The Land at Mastic
This Floyd family originated in Brecknockshire, Wales. The founder of the family in America, Richard Floyd (ca. 1620-1690), first appeared in American records in the late 1660s as a leading landowner on the North Shore of Long Island, first in Huntington, then in Setauket.
A half-century later, in 1718, his son Richard Floyd II (1665-1738), bought over 4,400 acres of property from William “Tangier” Smith of the Manor of Saint George. The property stretched six miles north from Moriches Bay and approximately one mile west from the Mastic or Forge River. It included use rights for the Great South Beach on what is now Fire Island. Richard Floyd II gave this property to his youngest son, Nicoll Floyd (1703-1755).
The first Floyd to live on the estate, Nicoll Floyd built the first portion of the “Old Mastic House” in 1724, constructing a two-story, six-room shingled wood frame house. He developed the land into a prosperous plantation, using both slave and free laborers to raise grain, flax, sheep, and cattle. Nicoll Floyd expanded the home as his wealth and his family grew. Nicoll Floyd’s oldest son, William Floyd (1734-1821) inherited the property in 1755 at the age of 20.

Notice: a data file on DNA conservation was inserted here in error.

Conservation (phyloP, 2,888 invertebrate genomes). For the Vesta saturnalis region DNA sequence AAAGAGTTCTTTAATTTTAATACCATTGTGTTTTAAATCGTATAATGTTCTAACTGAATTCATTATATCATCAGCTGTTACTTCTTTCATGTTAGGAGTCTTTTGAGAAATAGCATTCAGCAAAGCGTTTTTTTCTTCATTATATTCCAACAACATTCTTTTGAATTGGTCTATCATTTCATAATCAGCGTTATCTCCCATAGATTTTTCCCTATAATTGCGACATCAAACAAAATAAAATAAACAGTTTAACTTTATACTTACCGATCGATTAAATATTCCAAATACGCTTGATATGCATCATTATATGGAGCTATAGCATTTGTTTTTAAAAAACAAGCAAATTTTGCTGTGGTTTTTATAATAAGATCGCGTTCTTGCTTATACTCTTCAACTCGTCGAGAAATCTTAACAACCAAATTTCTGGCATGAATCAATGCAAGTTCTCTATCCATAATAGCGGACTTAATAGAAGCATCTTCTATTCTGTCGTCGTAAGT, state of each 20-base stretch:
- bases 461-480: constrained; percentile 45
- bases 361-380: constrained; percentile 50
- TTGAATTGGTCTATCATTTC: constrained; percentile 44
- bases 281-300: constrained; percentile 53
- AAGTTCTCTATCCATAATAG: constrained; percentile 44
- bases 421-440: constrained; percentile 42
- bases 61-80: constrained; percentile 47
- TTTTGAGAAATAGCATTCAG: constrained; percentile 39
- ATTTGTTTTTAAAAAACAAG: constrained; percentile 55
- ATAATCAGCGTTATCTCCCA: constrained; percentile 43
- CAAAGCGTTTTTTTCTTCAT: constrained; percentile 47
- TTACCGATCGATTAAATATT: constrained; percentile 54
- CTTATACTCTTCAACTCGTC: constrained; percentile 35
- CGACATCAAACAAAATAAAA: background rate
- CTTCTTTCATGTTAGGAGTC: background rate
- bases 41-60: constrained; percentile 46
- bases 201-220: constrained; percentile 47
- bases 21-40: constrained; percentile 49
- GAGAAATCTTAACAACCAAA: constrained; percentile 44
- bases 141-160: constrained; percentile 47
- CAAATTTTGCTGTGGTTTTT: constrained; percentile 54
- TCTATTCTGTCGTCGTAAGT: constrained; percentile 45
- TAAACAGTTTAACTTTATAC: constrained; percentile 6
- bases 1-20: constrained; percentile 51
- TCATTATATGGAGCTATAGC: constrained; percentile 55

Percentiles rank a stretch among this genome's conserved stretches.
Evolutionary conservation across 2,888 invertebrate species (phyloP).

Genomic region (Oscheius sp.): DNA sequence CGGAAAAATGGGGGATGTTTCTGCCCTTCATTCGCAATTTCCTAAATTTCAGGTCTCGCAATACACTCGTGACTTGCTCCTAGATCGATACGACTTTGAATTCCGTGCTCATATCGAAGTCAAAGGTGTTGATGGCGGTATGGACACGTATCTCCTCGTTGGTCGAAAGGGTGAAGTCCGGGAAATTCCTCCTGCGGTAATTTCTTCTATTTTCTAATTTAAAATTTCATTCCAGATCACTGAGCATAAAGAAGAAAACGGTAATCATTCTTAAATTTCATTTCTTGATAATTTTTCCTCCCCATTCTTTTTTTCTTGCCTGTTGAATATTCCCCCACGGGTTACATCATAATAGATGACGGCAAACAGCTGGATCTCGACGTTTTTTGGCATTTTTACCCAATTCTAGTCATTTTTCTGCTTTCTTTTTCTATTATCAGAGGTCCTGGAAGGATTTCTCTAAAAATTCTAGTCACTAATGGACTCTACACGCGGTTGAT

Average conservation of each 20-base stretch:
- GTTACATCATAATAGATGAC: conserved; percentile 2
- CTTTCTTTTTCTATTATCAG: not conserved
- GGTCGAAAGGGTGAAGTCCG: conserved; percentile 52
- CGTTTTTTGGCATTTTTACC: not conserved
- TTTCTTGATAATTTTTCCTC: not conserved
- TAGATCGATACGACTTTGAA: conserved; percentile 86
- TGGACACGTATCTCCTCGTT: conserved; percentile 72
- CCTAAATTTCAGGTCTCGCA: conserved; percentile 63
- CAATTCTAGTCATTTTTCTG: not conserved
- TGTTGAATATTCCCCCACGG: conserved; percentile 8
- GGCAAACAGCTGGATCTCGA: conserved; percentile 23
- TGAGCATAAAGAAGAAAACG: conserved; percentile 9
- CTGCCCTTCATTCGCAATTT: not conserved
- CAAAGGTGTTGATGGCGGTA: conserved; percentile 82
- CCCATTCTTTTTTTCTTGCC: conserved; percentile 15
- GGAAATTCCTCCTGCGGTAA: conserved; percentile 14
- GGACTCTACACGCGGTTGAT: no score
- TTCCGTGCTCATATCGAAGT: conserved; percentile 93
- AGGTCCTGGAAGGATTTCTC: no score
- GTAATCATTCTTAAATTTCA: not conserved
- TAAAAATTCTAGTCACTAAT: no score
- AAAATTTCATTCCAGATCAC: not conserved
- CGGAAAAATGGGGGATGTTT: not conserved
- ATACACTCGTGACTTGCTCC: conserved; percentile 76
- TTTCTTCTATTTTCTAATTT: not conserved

William Floyd became an important plantation owner and was active in local politics. In 1774, he was a delegate from New York in the First Continental Congress. As a member of the Second Continental Congress, 41-year-old William Floyd was the first of the New York delegates to sign the Declaration of Independence on August 2, 1776. After the Revolutionary War, William Floyd (who was in exile from 1777 to 1783) moved back to Mastic, and enlarged the house, making it suitable for entertaining such national leaders as Thomas Jefferson and James Madison. Floyd moved from Long Island to Westernville, New York, in 1803, where he died in 1821, leaving the Mastic property to his son Nicoll Floyd II (1762-1852). Read more